- Sallie Mae Spin-Off Expects $103 Million Hit From Probes
- Education Department renegotiates contracts with student loan servicers
- Education Department review clears loan companies of overcharging military members
- CFPB orders loan servicer to pay $18.5M over illegal charges, signals broader crackdown
- Service Members to Receive Navient Settlement Money
- Warren Blasts Education Dept. on Loan Servicing Contracts
- U.S. Announces Rulemaking on Income-Based Repayment
- Sallie Mae Splits In Two, Names New Loan Servicing Unit 'Navient'
Making Sallie Mae Pay
Federal regulators announce two settlements over alleged overcharging of military servicemembers and misrepresenting late fees to other borrowers.
WASHINGTON -- Sallie Mae and its student-loan servicing spinoff Navient on Tuesday agreed to pay a total of $97 million to settle allegations by the federal government that the company overcharged military servicemembers and misrepresented late fees on student loans.
The Department of Justice and the Federal Deposit Insurance Corporation alleged that Sallie Mae and its related companies violated the federal law that caps the student loan interest rate for military servicemembers at 6 percent.
The company failed to make acceptable efforts to obtain the appropriate documentation needed to process that special military discount, federal officials alleged. In other cases, they said, the company did not provide the discount even when a servicemember had provided the proper documentation.
In a separate action, the FDIC and Sallie Mae agreed that the company would reimburse student loan borrowers for millions of dollars in late fees. That settlement resolves allegations that the company illegally maximized late fees and did not make proper disclosures surrounding the late fees.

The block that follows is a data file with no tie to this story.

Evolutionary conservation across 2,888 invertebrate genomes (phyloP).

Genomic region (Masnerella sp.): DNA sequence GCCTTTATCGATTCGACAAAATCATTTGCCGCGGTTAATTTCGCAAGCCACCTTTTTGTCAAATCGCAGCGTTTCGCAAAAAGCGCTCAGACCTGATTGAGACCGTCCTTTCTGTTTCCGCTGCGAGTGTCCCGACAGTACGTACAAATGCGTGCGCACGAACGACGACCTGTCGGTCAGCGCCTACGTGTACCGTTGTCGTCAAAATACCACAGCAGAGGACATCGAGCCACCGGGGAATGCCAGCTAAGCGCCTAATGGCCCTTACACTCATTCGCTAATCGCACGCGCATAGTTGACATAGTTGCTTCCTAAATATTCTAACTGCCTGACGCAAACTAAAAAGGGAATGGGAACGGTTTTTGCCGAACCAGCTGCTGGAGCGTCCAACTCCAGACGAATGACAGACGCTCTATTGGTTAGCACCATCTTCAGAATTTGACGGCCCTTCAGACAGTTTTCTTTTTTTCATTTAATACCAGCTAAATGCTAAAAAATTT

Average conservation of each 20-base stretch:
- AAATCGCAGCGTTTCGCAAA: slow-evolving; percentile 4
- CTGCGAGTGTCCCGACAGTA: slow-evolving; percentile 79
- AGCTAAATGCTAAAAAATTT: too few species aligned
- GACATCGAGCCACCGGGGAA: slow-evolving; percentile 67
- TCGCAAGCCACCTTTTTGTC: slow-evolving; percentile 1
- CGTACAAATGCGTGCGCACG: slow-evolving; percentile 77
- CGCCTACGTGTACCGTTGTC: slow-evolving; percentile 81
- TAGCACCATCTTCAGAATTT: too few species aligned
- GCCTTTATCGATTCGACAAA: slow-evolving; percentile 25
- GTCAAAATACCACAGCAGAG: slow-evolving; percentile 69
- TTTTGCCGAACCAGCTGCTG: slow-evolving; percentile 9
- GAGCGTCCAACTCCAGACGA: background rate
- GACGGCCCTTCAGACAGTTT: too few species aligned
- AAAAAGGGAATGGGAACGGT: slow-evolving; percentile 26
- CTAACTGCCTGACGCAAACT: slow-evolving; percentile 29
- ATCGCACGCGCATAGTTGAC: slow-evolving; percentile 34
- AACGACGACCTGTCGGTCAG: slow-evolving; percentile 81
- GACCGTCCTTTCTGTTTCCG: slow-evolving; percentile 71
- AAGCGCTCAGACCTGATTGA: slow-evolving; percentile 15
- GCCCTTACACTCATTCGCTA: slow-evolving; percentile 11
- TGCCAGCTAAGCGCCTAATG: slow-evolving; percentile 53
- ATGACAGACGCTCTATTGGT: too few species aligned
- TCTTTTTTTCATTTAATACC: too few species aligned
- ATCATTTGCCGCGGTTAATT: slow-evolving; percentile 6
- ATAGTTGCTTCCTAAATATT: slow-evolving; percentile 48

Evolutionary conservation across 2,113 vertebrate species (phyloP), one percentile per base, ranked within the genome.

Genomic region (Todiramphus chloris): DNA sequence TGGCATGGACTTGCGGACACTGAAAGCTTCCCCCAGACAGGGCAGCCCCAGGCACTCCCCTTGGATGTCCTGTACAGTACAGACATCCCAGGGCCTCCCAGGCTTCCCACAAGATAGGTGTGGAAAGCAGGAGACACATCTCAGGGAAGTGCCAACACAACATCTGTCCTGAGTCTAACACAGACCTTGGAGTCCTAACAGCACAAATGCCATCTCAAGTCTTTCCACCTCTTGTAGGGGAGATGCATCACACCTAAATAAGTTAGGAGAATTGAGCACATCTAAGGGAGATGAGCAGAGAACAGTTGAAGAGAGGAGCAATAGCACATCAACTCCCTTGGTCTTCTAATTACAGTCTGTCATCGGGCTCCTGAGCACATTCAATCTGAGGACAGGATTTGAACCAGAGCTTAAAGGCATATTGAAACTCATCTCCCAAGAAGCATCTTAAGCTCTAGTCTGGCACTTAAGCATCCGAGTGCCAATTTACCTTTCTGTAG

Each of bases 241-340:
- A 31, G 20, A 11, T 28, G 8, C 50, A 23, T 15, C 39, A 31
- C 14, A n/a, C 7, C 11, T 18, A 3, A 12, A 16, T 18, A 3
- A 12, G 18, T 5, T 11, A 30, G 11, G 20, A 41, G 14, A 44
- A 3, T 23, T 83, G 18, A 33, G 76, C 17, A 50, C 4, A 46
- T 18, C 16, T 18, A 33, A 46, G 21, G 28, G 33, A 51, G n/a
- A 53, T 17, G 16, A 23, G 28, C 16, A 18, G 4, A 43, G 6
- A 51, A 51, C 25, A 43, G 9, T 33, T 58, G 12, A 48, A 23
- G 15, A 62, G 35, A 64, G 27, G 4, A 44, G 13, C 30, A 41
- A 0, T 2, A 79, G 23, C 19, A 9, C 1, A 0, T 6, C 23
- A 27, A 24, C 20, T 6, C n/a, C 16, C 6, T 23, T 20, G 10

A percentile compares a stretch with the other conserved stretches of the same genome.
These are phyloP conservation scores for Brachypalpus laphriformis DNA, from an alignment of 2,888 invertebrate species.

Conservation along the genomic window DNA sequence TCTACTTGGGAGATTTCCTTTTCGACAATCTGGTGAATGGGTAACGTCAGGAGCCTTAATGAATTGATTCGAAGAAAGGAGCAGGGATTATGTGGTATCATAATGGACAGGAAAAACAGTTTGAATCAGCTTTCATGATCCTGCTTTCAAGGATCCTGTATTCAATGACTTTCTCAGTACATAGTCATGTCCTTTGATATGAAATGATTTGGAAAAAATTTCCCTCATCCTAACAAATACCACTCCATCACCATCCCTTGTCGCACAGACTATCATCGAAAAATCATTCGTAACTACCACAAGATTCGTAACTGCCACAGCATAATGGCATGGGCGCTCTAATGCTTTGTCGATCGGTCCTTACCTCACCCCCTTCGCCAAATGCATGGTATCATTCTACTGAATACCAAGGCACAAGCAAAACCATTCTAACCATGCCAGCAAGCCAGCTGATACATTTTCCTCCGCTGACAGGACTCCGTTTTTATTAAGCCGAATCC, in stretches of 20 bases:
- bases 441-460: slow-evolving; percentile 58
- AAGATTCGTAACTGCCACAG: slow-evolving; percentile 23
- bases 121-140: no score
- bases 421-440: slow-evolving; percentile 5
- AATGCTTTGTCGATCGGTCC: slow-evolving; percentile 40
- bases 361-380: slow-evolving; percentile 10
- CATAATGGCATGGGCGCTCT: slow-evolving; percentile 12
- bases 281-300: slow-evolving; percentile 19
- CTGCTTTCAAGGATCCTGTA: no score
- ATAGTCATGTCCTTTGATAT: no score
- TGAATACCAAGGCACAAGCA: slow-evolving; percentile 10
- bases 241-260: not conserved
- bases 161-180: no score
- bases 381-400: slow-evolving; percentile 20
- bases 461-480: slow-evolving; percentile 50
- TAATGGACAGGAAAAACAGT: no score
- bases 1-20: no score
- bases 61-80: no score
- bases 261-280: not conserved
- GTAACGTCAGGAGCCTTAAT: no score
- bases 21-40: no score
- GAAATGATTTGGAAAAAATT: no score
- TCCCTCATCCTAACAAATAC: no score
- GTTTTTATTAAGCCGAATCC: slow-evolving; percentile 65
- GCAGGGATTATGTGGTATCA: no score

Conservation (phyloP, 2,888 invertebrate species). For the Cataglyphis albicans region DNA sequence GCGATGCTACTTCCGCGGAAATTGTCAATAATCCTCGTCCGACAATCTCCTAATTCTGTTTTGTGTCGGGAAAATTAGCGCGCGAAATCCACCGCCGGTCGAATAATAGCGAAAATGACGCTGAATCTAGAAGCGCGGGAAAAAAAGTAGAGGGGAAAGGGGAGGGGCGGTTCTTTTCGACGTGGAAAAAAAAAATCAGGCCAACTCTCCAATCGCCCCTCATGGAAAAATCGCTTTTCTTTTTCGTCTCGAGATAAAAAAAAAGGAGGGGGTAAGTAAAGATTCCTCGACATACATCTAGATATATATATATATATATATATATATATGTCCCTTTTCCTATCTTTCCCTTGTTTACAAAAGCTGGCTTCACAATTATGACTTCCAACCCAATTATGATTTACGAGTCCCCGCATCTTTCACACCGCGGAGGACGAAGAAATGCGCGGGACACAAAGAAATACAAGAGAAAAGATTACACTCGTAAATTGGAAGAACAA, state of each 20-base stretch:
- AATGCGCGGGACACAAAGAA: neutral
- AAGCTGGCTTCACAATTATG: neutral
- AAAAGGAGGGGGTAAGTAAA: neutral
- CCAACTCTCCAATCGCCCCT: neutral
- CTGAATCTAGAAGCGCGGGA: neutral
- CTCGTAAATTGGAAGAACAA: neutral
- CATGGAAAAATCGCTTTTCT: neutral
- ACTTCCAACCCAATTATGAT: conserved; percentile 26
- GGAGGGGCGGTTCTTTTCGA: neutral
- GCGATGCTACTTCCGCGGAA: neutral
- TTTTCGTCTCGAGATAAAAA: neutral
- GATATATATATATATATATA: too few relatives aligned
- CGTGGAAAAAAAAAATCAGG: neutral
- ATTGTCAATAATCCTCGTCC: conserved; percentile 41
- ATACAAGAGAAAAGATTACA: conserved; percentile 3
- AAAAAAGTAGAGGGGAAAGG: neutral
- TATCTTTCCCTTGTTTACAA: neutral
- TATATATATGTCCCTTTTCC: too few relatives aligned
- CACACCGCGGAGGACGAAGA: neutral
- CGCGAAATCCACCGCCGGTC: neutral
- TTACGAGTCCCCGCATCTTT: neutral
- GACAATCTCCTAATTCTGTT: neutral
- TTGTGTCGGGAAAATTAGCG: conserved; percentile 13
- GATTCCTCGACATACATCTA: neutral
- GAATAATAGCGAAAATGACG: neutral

In neither settlement does Sallie Mae nor Navient admit fault. The company said in a statement that it disagrees with the government’s interpretation of what its obligations were under the Servicemembers Civil Relief Act.
However, the company also apologized for not providing servicemembers who had properly documented their active-duty status with the discount to which they were entitled.
“We offer our sincere apologies to the servicemen and servicewomen who were affected by our processing errors and thus did not receive the full benefits they deserve,” said John (Jack) F. Remondi, president and CEO of Navient. “Over the past several years we have implemented changes in our procedures and training programs to prevent these mistakes from happening again.”
The settlements and formal allegations come as consumer advocates and some Democrats in Congress have pressured the Education Department to more closely oversee Sallie Mae.
Attorney General Eric Holder and Education Secretary Arne Duncan unveiled the settlement regarding servicemembers at an unusual joint news conference at the Justice Department here.
Holder lauded his agency’s work as “a landmark step forward in our effort to achieve justice for victims of improper lending practices” and said the “expansive” settlement was the first time the government had entered into such an agreement with servicers and owners of student loans.
He estimated that approximately 60,000 servicemembers will receive money under the settlement, which covers loans disbursed as early as 2005.
Duncan announced that, as a result of the allegations made against Sallie Mae, he was ordering an Education Department review of whether the company had violated its contract. The department will also look at whether its other loan servicers are properly providing servicemembers with the full array of loan benefits to which they are entitled under federal law.
Asked whether the department may terminate Sallie Mae’s student-loan servicing contract -- now held by Navient -- Duncan said that “everything’s on the table.”
“We have no presumption of guilt or innocence,” he said. “We’ll do a thorough review and we’ll go where the facts follow, but every option’s on the table."
Increased CFPB Involvement